Sorting out gut health
The gastrointestinal tract is lined with intestinal epithelial cells (IECs) that maintain gut health by keeping bacteria and pro-inflammatory immune cells from infiltrating gut tissues.
Now, a team of researchers in Japan has shown that a protein in these cells, which is responsible for sorting many proteins to particular portions of the IEC surface, plays a key role in IEC modulation of gut inflammation1.
IECs are polarized cells, with a bottom surface that attaches to deeper gut tissues, and a top surface that faces the inside of the gut, where it is exposed to ingested food and gut-resident bacteria. Proteins that are created in the cell are sorted preferentially to either the top or the bottom portion of the IEC. For example, cytokine receptors are shuttled mainly to the bottom of IECs so they can respond to cytokines released by immune cells within deeper gut tissues. Led by Koji Hase at the RIKEN Research Center for Allergy and Immunology in Yokohama, the researchers thought that disruption of proper protein sorting could affect the ability of IECs to properly respond to their environment.
To test their theory, the researchers generated mice lacking the ì1B subunit for a sorting protein called adaptor protein-1B (AP-1B). These mice developed an inflammatory gut disease called colitis, in which large number of immune cells infiltrated the gut. Mice lacking AP-1B expressed fewer antibacterial proteins, allowing bacteria to attack gut tissue (Fig. 1). Hase and colleagues showed that this bacterial entry enhanced immune cell recruitment into the gut, because antibiotics could reduce the inflammation in these mice.
Cytokines such as interleukin-17 (IL-17) are responsible for inducing antibacterial protein expression in IECs. However, the researchers found that cells lacking AP-IB were unable to properly sort cytokine receptors, including the IL-17 receptor, to the appropriate portion of the IEC membrane. This suggested that IECs may have failed to properly respond to IL-17 because its receptors were in the wrong part of the cell.
When Hase and colleagues examined IECs in humans with an inflammatory bowel condition called Crohn’s disease, they found that expression of the ì1B subunit was reduced, and that one cytokine receptor seemed to sort to the wrong portion of the IEC surface. “AP-1B-dependent protein sorting therefore seems to control epithelial immune functions that keep the human gut healthy,” explains Hase. Enhancing the expression of ì1B could be a potential therapy for Crohn's disease, the team concludes.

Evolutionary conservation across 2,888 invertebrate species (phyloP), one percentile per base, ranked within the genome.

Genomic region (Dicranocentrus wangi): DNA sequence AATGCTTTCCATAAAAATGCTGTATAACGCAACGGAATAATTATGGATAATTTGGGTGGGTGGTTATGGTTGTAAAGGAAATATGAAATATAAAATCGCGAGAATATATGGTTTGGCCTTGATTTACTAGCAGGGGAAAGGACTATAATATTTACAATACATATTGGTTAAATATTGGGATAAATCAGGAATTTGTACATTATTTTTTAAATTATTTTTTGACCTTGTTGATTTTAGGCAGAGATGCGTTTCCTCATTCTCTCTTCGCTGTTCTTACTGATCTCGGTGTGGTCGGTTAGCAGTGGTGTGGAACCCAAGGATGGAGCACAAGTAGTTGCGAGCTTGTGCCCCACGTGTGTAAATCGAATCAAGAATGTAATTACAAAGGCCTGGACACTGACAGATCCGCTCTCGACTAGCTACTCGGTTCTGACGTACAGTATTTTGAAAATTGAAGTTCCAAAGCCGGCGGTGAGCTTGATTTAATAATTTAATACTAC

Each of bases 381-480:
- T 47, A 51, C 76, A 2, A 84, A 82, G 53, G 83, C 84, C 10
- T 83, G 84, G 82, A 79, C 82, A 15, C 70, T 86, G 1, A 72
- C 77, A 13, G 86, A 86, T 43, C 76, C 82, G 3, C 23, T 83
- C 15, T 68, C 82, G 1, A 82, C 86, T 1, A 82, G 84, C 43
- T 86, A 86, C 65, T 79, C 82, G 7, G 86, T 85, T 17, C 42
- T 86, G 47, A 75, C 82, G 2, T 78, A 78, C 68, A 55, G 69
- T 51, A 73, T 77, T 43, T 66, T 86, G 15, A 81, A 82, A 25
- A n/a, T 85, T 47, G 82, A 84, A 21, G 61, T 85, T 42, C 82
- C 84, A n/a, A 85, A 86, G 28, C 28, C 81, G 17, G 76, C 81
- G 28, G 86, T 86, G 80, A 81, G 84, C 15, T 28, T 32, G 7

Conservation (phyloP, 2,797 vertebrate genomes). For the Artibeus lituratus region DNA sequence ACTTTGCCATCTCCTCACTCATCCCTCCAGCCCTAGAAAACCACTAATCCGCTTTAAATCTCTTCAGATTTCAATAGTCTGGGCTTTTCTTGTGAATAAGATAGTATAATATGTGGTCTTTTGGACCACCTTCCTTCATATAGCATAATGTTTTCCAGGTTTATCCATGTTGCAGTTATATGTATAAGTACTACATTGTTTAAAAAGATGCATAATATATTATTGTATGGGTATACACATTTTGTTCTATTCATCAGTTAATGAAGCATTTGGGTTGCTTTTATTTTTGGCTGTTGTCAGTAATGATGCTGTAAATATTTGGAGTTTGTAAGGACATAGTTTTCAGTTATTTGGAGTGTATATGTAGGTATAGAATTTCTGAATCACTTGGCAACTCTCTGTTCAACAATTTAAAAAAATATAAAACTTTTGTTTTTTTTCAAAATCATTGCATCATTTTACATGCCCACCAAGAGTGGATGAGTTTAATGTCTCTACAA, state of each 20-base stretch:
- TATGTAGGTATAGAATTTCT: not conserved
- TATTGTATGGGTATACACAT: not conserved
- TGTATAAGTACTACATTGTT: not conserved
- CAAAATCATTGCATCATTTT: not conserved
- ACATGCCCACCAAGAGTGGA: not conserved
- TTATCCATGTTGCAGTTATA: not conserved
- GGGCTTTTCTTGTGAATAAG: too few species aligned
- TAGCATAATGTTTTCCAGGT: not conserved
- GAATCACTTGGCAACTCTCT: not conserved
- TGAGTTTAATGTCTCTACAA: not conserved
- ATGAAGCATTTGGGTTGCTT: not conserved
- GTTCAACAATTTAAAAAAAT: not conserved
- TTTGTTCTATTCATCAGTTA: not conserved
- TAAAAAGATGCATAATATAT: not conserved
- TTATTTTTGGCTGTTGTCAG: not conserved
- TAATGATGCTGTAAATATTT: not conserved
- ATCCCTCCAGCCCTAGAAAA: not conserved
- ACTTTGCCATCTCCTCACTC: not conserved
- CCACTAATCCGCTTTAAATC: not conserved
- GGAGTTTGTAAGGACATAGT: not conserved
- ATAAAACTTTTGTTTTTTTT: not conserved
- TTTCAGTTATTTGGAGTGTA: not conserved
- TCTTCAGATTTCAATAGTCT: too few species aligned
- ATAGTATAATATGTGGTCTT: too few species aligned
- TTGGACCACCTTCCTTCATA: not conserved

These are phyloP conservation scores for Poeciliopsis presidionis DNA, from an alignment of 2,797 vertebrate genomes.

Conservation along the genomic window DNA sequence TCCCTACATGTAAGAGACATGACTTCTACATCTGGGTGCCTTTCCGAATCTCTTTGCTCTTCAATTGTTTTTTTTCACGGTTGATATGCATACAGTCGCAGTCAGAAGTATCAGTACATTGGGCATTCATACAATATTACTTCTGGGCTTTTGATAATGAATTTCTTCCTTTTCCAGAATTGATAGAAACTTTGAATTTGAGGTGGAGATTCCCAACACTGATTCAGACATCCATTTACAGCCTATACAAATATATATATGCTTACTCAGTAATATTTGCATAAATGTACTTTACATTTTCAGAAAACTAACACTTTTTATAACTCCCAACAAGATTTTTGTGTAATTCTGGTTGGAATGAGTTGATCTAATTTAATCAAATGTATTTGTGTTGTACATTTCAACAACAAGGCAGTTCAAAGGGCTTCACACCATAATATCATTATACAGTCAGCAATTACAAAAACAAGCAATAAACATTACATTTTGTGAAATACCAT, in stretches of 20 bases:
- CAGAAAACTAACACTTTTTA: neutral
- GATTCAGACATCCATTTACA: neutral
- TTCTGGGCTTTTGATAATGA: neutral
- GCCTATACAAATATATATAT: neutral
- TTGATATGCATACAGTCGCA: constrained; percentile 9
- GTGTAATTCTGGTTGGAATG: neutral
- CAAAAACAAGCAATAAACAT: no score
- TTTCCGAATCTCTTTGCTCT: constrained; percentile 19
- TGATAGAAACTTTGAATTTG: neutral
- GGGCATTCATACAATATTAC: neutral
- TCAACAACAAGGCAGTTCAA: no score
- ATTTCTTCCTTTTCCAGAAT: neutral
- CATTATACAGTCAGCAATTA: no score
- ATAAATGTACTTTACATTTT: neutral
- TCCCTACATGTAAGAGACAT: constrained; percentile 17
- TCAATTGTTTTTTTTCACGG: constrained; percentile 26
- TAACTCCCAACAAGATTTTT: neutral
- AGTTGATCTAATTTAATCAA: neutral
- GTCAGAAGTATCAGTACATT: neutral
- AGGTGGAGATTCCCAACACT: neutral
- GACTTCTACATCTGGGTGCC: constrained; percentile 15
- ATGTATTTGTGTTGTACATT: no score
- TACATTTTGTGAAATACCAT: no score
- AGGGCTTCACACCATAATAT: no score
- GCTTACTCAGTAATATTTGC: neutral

The corresponding author for this highlight is based at the Laboratory for Developmental Genetics, RIKEN Research Center for Allergy and Immunology.
Takahashi, D., Hase, K., Kimura, S., Nakatsu, F., Ohmae, M., Mandai, Y., Sato, T., Date, Y., Ebisawa, M., Kato, T., et al. The epithelia-specific membrane trafficking factor AP-1B controls gut immune homeostasis in mice. Gastroenterology 141, 621–632 (2011).
All news from this category: Life Sciences
Articles and reports from the Life Sciences area deal with applied and basic research into modern biology, chemistry and human medicine.
Valuable information can be found on a range of life sciences fields including bacteriology, biochemistry, bionics, bioinformatics, biophysics, biotechnology, genetics, geobotany, human biology, marine biology, microbiology, molecular biology, cellular biology, zoology, bioinorganic chemistry, microchemistry and environmental chemistry.
Rare quadruple-helix DNA found in living human cells with glowing probes
New probes allow scientists to see four-stranded DNA interacting with molecules inside living human cells, unravelling its role in cellular processes. DNA usually forms the classic double helix shape of…
A rift in the retina may help repair the optic nerve
In experiments in mouse tissues and human cells, Johns Hopkins Medicine researchers say they have found that removing a membrane that lines the back of the eye may improve the…